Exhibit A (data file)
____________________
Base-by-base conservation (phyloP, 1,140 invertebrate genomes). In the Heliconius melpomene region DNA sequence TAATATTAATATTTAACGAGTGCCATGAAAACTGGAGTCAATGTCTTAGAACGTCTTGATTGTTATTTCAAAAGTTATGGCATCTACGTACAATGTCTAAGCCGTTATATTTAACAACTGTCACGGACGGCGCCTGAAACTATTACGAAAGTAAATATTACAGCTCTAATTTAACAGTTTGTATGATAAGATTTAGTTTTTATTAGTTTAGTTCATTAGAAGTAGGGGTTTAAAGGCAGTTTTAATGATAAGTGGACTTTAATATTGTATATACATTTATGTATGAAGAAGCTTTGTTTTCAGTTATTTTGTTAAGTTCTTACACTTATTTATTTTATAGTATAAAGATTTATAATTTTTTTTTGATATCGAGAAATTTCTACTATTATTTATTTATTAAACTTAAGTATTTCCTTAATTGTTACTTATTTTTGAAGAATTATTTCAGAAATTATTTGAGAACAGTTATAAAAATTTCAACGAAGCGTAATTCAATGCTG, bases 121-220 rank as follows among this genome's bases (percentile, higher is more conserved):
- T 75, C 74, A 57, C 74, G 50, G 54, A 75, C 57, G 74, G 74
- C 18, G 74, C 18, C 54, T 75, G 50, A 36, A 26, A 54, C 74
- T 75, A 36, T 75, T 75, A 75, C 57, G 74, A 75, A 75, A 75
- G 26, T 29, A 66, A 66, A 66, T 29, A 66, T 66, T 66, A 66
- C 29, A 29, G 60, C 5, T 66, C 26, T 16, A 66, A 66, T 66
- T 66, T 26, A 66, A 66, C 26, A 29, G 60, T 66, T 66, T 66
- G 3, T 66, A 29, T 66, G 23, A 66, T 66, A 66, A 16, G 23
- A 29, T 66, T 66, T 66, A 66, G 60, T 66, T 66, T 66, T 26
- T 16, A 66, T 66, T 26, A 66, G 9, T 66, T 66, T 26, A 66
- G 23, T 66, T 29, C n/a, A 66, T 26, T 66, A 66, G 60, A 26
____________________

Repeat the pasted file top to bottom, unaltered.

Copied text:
Base-by-base conservation (phyloP, 1,140 invertebrate genomes). In the Heliconius melpomene region DNA sequence TAATATTAATATTTAACGAGTGCCATGAAAACTGGAGTCAATGTCTTAGAACGTCTTGATTGTTATTTCAAAAGTTATGGCATCTACGTACAATGTCTAAGCCGTTATATTTAACAACTGTCACGGACGGCGCCTGAAACTATTACGAAAGTAAATATTACAGCTCTAATTTAACAGTTTGTATGATAAGATTTAGTTTTTATTAGTTTAGTTCATTAGAAGTAGGGGTTTAAAGGCAGTTTTAATGATAAGTGGACTTTAATATTGTATATACATTTATGTATGAAGAAGCTTTGTTTTCAGTTATTTTGTTAAGTTCTTACACTTATTTATTTTATAGTATAAAGATTTATAATTTTTTTTTGATATCGAGAAATTTCTACTATTATTTATTTATTAAACTTAAGTATTTCCTTAATTGTTACTTATTTTTGAAGAATTATTTCAGAAATTATTTGAGAACAGTTATAAAAATTTCAACGAAGCGTAATTCAATGCTG, bases 121-220 rank as follows among this genome's bases (percentile, higher is more conserved):
- T 75, C 74, A 57, C 74, G 50, G 54, A 75, C 57, G 74, G 74
- C 18, G 74, C 18, C 54, T 75, G 50, A 36, A 26, A 54, C 74
- T 75, A 36, T 75, T 75, A 75, C 57, G 74, A 75, A 75, A 75
- G 26, T 29, A 66, A 66, A 66, T 29, A 66, T 66, T 66, A 66
- C 29, A 29, G 60, C 5, T 66, C 26, T 16, A 66, A 66, T 66
- T 66, T 26, A 66, A 66, C 26, A 29, G 60, T 66, T 66, T 66
- G 3, T 66, A 29, T 66, G 23, A 66, T 66, A 66, A 16, G 23
- A 29, T 66, T 66, T 66, A 66, G 60, T 66, T 66, T 66, T 26
- T 16, A 66, T 66, T 26, A 66, G 9, T 66, T 66, T 26, A 66
- G 23, T 66, T 29, C n/a, A 66, T 26, T 66, A 66, G 60, A 26